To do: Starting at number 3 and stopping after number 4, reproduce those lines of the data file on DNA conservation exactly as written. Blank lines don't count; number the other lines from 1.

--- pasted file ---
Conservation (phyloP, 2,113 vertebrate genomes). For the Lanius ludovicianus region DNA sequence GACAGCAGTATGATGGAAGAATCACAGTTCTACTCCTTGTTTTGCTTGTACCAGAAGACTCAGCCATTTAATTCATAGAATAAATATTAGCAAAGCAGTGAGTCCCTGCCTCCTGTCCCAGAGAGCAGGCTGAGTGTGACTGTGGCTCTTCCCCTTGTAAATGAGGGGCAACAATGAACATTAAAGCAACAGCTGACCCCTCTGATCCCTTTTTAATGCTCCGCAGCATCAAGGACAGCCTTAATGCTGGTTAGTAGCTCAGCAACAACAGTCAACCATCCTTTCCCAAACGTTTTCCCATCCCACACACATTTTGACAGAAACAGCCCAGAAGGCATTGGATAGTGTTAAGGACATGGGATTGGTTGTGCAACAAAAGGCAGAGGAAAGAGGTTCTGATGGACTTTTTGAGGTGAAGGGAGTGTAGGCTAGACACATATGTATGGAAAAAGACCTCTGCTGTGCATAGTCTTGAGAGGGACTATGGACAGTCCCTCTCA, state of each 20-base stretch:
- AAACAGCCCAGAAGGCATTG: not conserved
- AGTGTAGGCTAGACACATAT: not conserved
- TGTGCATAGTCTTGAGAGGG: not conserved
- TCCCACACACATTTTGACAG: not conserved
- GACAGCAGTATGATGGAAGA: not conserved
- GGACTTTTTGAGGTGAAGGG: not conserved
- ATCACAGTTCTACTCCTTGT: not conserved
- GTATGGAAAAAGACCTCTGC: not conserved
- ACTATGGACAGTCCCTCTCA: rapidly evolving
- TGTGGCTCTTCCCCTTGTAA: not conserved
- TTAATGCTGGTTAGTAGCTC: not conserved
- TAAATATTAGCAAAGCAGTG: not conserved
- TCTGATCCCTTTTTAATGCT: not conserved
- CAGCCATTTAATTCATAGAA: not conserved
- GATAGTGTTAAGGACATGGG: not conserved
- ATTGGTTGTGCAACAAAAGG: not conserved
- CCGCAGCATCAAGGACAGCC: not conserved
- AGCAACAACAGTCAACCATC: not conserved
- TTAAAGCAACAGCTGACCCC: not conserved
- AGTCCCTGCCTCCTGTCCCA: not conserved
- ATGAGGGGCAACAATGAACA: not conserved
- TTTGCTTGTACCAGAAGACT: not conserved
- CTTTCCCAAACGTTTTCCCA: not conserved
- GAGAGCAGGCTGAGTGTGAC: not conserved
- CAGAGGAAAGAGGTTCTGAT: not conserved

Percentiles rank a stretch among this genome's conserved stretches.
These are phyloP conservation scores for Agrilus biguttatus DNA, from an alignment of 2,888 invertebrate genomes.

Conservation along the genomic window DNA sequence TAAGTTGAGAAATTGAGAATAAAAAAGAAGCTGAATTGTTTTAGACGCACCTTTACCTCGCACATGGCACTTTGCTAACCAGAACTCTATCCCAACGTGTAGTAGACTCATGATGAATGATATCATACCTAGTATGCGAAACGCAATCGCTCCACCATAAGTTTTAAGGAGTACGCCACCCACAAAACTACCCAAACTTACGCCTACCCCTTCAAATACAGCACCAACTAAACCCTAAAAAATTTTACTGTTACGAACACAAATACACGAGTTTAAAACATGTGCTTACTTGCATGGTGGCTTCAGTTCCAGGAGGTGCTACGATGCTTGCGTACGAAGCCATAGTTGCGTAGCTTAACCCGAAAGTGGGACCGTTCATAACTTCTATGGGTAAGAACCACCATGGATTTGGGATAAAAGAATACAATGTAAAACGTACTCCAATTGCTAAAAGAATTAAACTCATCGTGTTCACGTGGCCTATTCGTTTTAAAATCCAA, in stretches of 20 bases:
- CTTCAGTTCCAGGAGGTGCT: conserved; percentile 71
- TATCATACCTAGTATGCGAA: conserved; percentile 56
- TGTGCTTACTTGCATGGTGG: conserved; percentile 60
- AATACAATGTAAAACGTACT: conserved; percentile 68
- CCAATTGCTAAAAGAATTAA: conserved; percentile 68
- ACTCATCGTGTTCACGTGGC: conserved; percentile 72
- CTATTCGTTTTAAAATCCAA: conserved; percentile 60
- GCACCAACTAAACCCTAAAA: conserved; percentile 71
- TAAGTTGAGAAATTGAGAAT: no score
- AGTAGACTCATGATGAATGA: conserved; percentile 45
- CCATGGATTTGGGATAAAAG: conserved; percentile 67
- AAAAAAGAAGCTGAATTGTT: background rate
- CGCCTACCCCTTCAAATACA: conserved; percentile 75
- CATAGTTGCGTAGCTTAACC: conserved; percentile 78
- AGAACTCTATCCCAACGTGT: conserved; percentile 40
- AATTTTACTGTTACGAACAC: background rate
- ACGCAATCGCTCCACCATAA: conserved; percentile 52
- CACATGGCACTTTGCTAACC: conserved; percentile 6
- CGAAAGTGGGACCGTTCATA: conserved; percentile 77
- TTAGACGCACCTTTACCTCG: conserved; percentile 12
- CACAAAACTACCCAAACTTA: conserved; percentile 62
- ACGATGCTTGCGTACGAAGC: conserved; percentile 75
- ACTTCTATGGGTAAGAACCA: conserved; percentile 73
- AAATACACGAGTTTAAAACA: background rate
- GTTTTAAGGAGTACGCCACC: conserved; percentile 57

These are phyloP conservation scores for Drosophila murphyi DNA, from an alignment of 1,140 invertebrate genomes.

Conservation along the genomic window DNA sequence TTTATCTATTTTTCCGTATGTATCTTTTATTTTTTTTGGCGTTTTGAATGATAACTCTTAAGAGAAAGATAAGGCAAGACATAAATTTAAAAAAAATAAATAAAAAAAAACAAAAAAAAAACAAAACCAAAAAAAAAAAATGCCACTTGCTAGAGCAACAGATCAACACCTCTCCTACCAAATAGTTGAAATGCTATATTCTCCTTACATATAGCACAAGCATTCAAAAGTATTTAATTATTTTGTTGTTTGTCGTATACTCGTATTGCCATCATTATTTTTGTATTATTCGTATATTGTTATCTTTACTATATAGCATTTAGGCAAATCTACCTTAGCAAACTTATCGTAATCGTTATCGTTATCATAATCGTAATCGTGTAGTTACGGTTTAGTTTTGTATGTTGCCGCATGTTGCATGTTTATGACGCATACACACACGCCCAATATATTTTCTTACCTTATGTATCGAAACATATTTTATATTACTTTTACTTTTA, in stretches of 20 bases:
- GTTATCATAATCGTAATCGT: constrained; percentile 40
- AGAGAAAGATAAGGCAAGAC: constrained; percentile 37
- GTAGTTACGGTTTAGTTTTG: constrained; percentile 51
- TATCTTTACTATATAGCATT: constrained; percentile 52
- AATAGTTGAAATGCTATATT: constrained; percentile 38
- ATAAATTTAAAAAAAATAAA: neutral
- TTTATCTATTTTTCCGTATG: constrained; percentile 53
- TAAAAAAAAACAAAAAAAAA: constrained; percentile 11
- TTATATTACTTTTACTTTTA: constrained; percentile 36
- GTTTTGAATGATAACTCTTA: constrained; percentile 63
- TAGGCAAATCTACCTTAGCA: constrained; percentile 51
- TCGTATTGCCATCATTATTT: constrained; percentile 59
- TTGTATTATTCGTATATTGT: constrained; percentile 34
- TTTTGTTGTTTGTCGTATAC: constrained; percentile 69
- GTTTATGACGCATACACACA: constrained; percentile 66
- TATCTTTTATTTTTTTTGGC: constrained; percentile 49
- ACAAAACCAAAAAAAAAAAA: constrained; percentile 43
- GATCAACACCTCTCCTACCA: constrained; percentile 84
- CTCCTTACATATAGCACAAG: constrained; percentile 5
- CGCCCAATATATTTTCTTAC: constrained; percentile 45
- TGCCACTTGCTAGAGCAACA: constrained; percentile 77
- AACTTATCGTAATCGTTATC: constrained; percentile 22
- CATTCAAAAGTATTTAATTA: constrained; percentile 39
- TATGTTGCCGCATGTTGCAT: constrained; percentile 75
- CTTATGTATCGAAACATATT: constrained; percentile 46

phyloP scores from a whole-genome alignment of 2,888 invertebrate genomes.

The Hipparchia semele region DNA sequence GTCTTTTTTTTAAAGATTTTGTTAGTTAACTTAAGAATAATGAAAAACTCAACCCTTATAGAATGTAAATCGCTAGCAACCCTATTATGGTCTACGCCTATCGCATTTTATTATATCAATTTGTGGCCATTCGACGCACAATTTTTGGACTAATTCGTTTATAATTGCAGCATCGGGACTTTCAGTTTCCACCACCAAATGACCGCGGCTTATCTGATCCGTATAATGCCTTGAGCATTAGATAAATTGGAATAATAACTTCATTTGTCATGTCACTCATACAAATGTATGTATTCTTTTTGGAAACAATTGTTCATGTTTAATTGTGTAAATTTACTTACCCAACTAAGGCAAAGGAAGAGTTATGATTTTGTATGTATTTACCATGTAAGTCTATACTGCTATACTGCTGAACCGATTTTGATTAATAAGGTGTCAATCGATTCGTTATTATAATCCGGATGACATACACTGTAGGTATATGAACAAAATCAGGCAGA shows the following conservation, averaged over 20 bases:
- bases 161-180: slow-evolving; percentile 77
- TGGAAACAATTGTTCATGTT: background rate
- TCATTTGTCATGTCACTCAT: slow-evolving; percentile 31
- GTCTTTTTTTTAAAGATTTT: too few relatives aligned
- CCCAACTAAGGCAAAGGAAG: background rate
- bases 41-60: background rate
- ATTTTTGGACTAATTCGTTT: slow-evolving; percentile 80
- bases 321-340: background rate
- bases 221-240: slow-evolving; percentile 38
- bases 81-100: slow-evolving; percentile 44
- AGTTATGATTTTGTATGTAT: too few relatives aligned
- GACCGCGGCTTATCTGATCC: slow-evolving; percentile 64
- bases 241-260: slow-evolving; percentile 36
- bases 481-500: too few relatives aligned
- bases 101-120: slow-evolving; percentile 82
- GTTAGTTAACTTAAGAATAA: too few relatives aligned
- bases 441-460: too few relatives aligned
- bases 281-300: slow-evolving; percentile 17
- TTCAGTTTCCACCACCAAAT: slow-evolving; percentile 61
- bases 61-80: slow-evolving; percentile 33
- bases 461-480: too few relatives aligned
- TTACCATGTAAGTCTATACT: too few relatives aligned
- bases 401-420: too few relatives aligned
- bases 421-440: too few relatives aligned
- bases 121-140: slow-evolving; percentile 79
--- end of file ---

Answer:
- AGTGTAGGCTAGACACATAT: not conserved
- TGTGCATAGTCTTGAGAGGG: not conserved